When Exchange 2013 receives an access request from a partner application via Exchange Web Services (EWS), it parses the www-authenticateheader of the https request, which contains the access token signed by the calling server using its private key. The auth module validates the access token using the partner application configuration. It then grants access to resources based on the RBAC permissions granted to the application. If the access token is on behalf of a user, the RBAC permissions granted to the user are checked.

So, here´s an example how this command works for us:

If we use the following command:

Set-PartnerApplication HRApp -RefreshAuthMetadata

We are refreshing the auth metadata for the HRApp partner application.


Another example is, when we want to create a new HRApp partner application called HRApp:

New-PartnerApplication –Name HRApp –ApplicationIdentifier 00000009-1234-12we-tz12-123654789wef -Realm -UseAuthServer $true

The ApplicationIdentifier parameter specifies a unique application identifier for the partner application that uses an authorization server. When specifying a value for the ApplicationIdentifier parameter, you must also use the UseAuthServer parameter.




Now let’s talk about one we all know (I guess). Sometimes when I am writing a script I want to create a dedicated directory to, for example, dump out files or reports. When I write scripts alone or together with Dominic, I try to make them as universal as possible. Many things can be handled with variables, but sometimes we have to create things, in this case a directory.

To create a directory with PowerShell we simply need one command: New-Item.


With the New-Item cmdlet we can create different things like directories, files, registry keys, etc.

Here are some examples how to use it:

If we want to create a new directory on the C:\ partition for our PowerShell scripts, we can go with this command:

New-Item –ItemType Directory –Force –Path c:\DrPe\scripts

If we want to create a file in this directory, we can use almost the same command, for creating a .txt file we will use:

New-Item –ItemType File –Path c:\DrPe\scripts\demo.txt

How about existing files? If we try to create a new file but this file already exists, we will receive the following error message:

New-Item : The file 'C:\scripts\new_file.txt' already exists.

However, if we want to overwrite the existing File, we have the option –Force to overwrite the default behavior. Then the command will look like this:

New-Item –ItemType File –Path c:\DrPe\scripts\demo.txt –Force




Let’s talk abit about the Office 365 cloud now. The next command is more known by using its bro Get-MsolUser.

I want to show you now, how to create new users in the Azure Active Directory. After we have made a successful login to the Azure AD throughPowerShell and successfully downloaded the right PowerShell module before, we can use the command New-MsolUser to create new users.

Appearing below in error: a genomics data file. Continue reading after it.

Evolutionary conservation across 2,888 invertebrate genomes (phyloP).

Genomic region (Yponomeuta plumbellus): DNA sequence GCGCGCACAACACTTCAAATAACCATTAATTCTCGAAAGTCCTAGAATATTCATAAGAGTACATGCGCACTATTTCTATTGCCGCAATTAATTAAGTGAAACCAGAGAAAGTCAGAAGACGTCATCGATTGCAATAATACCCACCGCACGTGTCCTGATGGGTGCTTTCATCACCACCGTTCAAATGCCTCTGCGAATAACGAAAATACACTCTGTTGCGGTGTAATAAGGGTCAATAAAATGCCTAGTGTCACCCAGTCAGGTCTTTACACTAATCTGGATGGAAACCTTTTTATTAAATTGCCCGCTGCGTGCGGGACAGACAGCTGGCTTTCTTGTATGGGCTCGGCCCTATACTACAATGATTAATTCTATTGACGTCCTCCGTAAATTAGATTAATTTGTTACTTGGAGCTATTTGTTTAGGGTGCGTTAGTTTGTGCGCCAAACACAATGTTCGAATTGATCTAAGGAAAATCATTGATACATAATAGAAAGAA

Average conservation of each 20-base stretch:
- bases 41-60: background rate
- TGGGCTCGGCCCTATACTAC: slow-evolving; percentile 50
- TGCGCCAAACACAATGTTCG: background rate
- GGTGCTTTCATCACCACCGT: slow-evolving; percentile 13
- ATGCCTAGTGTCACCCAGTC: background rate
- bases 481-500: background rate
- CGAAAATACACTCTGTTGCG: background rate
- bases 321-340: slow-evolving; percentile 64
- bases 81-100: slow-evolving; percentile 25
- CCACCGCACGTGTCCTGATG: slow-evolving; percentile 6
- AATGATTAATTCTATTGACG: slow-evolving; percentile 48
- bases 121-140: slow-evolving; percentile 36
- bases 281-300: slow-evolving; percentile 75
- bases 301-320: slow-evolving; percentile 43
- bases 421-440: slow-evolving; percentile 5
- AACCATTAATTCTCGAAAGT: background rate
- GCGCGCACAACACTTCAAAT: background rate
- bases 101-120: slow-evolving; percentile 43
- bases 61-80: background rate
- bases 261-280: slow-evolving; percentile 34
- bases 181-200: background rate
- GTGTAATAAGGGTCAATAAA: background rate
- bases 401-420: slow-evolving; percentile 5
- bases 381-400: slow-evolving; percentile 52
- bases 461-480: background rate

Now,I want to show you some examples, how we can do that…

If we need to create one new user, we can use the following command:

New-MsolUser -DisplayName <DisplayName> -FirstName <FirstName> -LastName <LastName> -UserPrincipalName <Account> -UsageLocation <CountryCode> -LicenseAssignment <AccountSkuID> [-Password <Password>]

This is easy going, but to create a bulk of new user accounts there must be a easyier way… Yes, there is one!


First we need to create a CSV file. This can look like this:

[email protected],Claude,Loiselle,Claude Loiselle,US,contoso:ENTERPRISEPACK
[email protected],Lynne,Baxter,Lynne Baxter,US,contoso:ENTERPRISEPACK
[email protected],Shawn,Melendez,Shawn Melendez,US,contoso:ENTERPRISEPACK


After we have created this file, we can run the following command:

Import-Csv -Path <Input CSV File Path and Name> | foreach {New-MsolUser -DisplayName $_.DisplayName -FirstName $_.FirstName -LastName $_.LastName -UserPrincipalName $_.UserPrincipalName -UsageLocation $_.UsageLocation -LicenseAssignment $_.AccountSkuId [-Password $_.Password]} | Export-Csv -Path <Output CSV File Path and Name>

Now, PowerShell is doing magic things, and all users from our CSV file will be created.



With the New-MsolUser cmdlet we can also create new users and assign a license straight away:

New-MsolUser -UserPrincipalName "[email protected]" -DisplayName " Desmond Miles " -FirstName "Desmond" -LastName "Miles" -UsageLocation "CH" -LicenseAssignment "Contoso:BPOS_Standard"


There are also a bulk of optional parameters:

-AlternativeEmailAddresses # Specifies alternative mail address for the user
-AlternativeMobilePhones # Specifies alternative mobile phone numbers fort he user